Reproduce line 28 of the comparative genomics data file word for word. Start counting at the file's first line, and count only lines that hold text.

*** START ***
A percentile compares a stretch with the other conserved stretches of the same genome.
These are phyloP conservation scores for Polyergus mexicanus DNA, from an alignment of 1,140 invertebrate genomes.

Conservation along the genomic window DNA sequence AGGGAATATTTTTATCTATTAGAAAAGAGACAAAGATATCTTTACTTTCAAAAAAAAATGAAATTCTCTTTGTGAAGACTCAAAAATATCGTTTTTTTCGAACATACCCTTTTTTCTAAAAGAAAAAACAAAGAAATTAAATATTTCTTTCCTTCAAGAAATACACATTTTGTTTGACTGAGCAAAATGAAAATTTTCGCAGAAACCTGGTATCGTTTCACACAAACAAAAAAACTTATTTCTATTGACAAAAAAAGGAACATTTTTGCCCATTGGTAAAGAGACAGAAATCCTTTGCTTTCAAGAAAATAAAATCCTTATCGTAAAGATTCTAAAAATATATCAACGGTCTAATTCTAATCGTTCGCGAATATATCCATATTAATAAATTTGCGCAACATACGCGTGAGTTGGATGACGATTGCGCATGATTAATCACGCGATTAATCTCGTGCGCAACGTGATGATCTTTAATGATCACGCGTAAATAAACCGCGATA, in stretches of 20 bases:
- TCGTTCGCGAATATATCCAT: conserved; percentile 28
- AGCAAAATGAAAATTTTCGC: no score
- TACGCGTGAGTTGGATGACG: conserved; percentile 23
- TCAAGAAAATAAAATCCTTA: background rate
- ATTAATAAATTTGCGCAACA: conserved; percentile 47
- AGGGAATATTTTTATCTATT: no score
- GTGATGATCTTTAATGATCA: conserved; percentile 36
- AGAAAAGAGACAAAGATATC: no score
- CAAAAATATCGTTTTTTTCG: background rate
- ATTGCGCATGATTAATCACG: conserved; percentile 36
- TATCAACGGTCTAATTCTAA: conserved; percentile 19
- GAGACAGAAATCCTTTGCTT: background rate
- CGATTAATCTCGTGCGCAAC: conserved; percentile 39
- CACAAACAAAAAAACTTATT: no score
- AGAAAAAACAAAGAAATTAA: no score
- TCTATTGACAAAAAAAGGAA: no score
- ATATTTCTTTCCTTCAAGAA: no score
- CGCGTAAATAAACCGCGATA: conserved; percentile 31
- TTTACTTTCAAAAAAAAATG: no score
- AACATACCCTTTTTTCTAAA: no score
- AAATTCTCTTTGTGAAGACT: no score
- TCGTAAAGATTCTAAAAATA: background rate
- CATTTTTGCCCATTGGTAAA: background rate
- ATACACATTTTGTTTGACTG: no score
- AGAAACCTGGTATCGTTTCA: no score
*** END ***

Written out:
- AGAAACCTGGTATCGTTTCA: no score